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Big Island Bounty Tour

Big Island Scenics-004-web
Kaunaoa Bay at Mauna Kea Resort. Daniel Lane photo

Kaunaoa Bay at Mauna Kea Resort. Daniel Lane photo

After more than six years with our nose to the tropical grindstone, Dan and I were graced with travel for fun! But it’s hard for me to separate work and play, so I’m starting Special Edition blog posts. Every Saturday, I’ll let you know about our exploits on Neighbor Islands, starting with seven posts from Hawaii Island.

When we first moved to Hawaii, I subscribed to Edible Hawaiian Islands so I could learn about the people who grow and cook fresh food from scratch using local ingredients. I combed through six years of back issues to plan our Big Island trip and I also referred to their Farm Guide. These resources proved to be invaluable and I’m so grateful that I saved all of those issues! You can download a free PDF of the Farm Guide.

A double rainbow stretches across the ocean on our way to the Kohala Grown Farm Tour in Hawi. Daniel Lane photo.

A double rainbow stretches across the ocean on our way to the Kohala Grown Farm Tour in Hawi. Daniel Lane photo.

We are here for five days celebrating Valentine’s Day and my 50th birthday, which is on Feb. 16. As we drive north from Kona International Airport, toward the Kohala Coast, the scorched earth roils with mounds of hard lava. Big Island is an appropriate nickname because this island is immense, spanning 4,028 square miles. The islands of Kauai, Maui, Lanai, Molokai and Oahu can fit inside, with room to spare. We don’t want to spend a lot of time driving, so we choose to enjoy our entire vacation exploring the northern end, which is near our hotel.

Puffs of gold grass dot lava fields with rusty jagged edges, or smooth, river-like flows. These two types of lava range in color from black to red, depending on the mineral content. A’a is the Hawaiian word for lava that flows fast and looks like upturned soil when it’s dry. Smooth lava, with bubbles, swirls and cracks, is slow flowing and known as pahoehoe.

The cliffs surrounding Waipio Valley. Daniel Lane photo.

The cliffs surrounding Waipio Valley. Daniel Lane photo.

Hawaii Island’s fertile soil embraces all types of vegetation because there are 11 of the 13 climate zones, which allows farmers to grow diverse crops. What doesn’t grow well on Kauai, such as tomatoes, melons, strawberries and squash, grows abundantly on Hawaii Island. We explored Waimea, Hawi, Waipio Valley, Honokaa, Hamakua, the Kohala Coast and Kailua-Kona.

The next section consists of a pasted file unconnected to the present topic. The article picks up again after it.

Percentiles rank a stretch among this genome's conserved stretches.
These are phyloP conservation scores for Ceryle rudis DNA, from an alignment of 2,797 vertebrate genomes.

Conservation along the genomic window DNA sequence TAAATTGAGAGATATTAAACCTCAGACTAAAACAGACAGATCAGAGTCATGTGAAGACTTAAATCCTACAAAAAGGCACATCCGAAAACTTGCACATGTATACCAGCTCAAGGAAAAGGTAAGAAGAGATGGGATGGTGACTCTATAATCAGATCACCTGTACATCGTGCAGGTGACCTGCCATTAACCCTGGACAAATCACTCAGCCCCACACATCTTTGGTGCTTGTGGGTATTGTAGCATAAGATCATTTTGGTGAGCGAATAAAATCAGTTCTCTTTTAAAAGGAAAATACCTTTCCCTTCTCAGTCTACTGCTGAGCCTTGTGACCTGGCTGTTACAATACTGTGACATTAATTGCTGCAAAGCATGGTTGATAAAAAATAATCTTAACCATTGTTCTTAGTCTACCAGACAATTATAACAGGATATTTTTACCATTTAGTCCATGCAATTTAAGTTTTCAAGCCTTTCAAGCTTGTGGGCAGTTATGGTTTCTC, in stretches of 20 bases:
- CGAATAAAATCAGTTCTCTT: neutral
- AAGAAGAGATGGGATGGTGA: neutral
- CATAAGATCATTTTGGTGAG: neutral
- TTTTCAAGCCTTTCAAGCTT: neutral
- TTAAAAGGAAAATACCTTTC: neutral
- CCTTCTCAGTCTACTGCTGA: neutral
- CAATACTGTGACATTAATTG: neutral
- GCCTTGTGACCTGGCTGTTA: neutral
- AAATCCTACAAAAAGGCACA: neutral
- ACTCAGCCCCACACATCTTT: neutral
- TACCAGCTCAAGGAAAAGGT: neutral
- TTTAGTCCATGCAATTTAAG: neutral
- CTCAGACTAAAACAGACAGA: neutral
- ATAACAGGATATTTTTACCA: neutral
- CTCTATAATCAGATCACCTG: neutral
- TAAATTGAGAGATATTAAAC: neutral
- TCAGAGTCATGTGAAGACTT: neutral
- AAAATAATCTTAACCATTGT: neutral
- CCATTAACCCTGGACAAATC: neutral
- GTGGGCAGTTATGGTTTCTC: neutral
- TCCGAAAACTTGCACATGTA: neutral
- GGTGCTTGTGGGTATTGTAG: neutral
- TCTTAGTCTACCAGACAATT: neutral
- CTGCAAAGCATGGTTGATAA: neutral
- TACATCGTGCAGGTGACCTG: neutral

At Village Burger, Dan enjoys a Hawaii Big Island Beef Burger made with local lettuce, tomatoes and grass-fed beef. I eat a Mushroom Burger made with Hamakua alii, shiitake and button mushrooms and wash it down with a Big Island Cozmic Coconut Chai kombucha. Dan slurps a chocolate milkshake made with locally-made ice cream and we split an order of truffle fries tossed in Parmesan goop.

Sunrise catches in the splash on our beach at Hapuna Beach Prince Hotel. Daniel Lane photo.

Sunrise catches in the splash on our beach at Hapuna Beach Prince Hotel. Daniel Lane photo.

Under the Bhodi Tree serves salads made with super crisp baby lettuce and scrumptious tomatoes. Daylight Mind Coffee Company serves up scratch-made meals with an ocean view;  we devour creme brûlée and maple bacon donuts at Holy Donuts in Kailua-Kona and drink 100 percent Kona coffee at Kona Coffee & Tea Company.

Upcoming blog posts will include our accommodations at the gorgeous Hapuna Beach Prince Hotel; dinner at Coast Grill; lunch at Copper Bar; craft beer at Big Island Brewhaus; the Kohala Grown Farm Tour and delicious farm-to-table offerings by chef Noah Hester of Blue Dragon restaurant

I’m in love with Hawaii Island. The simple and sometimes stark beauty combined with their kind of aloha is special. Aloha can mean many things, but when I write about it here, I mean a patient kindness with touches of mirth. The people we met during our stay were present, charming and laughed easily. I hope you come along on our Big Island Bounty tour and meet some of the people and farmers who make the north shore so special.

All images copyright Daniel Lane/Pono Photo. For more information, visit www.PonoPhoto.com.

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